At the moment, officials within the UK government are battling it out over a proposed 2030 ICE ban, which some support, while others feel like such a goal is simply unattainable given the current state of infrastructure and other factors. Regardless, Ford has supported such a move from day one, which isn’t a surprise as it aims to go all-electric across Europe by 2030 or sooner, launching a bevy of new models in the region to accomplish that goal. However, with the launch of the new Ford Explorer EV recently being pushed back as it awaits the arrival of next-gen battery tech and the Ford Mustang Mach-E proving to be a slow seller in the UK, The Blue Oval may soon face a different kind of problem in that country – hefty fines from the government, according to Automotive News Europe.
Next year, the UK’s new zero-emission vehicle (ZEV) mandate is set to begin to take effect, meaning that 22 percent of all new vehicle registrations from each automaker must consist of electric or fuel cell vehicles. Automakers that don’t hit that percentage can expect to receive some hefty fines of 15,000 pounds ($15,829 USD) per car or 9,000 pounds ($10,931) per van sold.
This is a problem for Ford and most other automakers, as it currently owns just a two percent share of the EV market in the UK, meaning that it would be forced to pay some of the highest fines in the industry if that doesn’t ramp up that figure drastically in the coming months. It wouldn’t be alone in that regard, however, as the only automakers besides the all-EV Tesla and Polestar that currently meet this requirement are MG (41 percent), Cupra (31 percent), Porsche (29 percent), BMW (25 percent), and Mercedes (22 percent).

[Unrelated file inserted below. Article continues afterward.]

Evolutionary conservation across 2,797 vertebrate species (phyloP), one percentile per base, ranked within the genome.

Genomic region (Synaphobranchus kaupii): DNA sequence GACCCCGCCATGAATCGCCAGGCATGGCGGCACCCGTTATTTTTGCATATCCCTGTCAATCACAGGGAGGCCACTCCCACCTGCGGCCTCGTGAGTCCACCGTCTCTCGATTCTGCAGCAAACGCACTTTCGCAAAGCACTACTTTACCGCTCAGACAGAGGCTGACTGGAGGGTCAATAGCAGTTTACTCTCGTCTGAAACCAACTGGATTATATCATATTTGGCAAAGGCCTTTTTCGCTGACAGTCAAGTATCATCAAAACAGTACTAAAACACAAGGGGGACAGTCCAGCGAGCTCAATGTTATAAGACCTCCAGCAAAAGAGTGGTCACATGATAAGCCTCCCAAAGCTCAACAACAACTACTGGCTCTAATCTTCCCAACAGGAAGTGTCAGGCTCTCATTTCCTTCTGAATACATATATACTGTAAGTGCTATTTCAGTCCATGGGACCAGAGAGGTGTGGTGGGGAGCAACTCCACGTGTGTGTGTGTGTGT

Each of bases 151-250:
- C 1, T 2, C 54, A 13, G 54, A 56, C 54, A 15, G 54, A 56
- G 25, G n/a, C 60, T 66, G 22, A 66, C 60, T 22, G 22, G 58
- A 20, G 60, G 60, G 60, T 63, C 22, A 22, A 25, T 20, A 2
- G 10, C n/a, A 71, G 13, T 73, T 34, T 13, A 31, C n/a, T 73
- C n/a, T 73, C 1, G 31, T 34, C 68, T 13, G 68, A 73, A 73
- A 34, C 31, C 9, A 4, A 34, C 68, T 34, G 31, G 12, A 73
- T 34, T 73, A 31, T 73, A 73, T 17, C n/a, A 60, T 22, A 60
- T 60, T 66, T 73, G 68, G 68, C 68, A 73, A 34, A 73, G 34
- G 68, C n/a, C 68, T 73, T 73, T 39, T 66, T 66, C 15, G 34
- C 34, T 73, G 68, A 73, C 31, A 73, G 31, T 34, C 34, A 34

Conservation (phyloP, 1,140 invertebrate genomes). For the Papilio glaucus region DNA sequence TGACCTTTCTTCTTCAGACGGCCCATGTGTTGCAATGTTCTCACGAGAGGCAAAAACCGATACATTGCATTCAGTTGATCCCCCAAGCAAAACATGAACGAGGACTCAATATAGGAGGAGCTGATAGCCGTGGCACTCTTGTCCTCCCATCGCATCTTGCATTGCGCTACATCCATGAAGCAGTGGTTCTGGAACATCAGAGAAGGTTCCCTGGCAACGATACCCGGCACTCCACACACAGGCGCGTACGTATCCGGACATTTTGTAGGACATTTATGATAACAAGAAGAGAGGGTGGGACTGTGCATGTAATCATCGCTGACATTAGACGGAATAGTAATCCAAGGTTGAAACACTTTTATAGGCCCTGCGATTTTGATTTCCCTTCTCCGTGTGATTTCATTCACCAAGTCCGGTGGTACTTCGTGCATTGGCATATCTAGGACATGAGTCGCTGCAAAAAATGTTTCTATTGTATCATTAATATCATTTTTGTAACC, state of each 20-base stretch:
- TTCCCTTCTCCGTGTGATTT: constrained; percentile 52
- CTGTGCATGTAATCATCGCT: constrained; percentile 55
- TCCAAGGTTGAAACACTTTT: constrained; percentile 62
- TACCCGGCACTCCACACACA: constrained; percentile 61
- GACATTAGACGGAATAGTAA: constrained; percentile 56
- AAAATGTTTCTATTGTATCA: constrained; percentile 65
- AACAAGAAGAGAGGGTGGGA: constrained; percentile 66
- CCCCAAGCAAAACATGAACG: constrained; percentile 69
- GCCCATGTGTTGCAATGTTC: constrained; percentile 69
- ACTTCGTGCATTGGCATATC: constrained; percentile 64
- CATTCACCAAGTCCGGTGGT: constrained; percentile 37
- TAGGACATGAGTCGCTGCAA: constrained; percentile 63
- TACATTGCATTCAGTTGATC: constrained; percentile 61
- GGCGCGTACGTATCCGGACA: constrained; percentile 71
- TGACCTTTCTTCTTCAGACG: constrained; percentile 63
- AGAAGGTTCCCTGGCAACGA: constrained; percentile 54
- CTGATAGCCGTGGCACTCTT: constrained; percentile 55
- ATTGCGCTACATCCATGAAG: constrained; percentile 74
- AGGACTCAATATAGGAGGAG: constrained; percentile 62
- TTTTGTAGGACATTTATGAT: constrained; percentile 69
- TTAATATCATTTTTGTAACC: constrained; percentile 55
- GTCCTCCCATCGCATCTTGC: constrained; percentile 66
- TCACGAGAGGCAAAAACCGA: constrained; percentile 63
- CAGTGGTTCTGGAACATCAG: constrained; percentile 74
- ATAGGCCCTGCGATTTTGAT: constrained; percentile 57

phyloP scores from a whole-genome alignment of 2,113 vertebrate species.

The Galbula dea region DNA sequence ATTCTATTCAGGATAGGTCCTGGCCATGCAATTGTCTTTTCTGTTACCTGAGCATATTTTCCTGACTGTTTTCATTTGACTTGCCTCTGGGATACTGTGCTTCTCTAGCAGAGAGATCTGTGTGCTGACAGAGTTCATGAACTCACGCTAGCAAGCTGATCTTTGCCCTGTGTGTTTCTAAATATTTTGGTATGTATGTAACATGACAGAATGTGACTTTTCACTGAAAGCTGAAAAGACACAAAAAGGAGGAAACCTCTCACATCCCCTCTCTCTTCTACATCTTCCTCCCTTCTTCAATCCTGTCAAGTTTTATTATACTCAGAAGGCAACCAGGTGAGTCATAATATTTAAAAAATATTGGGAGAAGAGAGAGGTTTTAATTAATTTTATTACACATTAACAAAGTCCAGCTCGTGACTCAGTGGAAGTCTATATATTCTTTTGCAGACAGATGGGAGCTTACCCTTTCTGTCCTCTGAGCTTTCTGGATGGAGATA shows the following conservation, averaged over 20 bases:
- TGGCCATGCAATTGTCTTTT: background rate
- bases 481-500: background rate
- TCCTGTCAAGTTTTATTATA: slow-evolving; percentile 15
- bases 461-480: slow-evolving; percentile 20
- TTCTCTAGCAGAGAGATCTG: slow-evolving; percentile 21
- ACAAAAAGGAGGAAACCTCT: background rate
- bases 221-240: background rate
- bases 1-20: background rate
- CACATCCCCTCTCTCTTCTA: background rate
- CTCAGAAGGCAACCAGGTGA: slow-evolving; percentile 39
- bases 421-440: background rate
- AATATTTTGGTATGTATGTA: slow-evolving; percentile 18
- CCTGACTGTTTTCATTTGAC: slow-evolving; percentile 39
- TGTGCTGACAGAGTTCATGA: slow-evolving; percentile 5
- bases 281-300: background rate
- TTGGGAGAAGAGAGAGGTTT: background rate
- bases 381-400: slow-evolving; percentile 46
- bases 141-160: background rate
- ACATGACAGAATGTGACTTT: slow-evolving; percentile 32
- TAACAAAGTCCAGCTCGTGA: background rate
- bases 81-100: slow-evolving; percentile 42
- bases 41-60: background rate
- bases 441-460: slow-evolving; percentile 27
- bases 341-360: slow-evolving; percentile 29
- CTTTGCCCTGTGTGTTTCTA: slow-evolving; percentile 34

Based on registration data as of the end of September, automakers could be staring at a total of 2.4 billion pounds ($2.91 billion USD) in fines, in fact, as EVs currently make up just 18 percent of the market. Things stand to get even worse in future years, as the required percent of ZEV registrations rises to 28 percent in 2025, 80 percent in 2030, and 100 percent in 2035. While automakers can’t pool together with other brands not under their corporate umbrella to avoid these fines – as is the case with CAFE standards – they can buy credits from companies with a higher percentage of EV sales, borrow against anticipated future over-compliance, and convert extra CAFE targets into credits.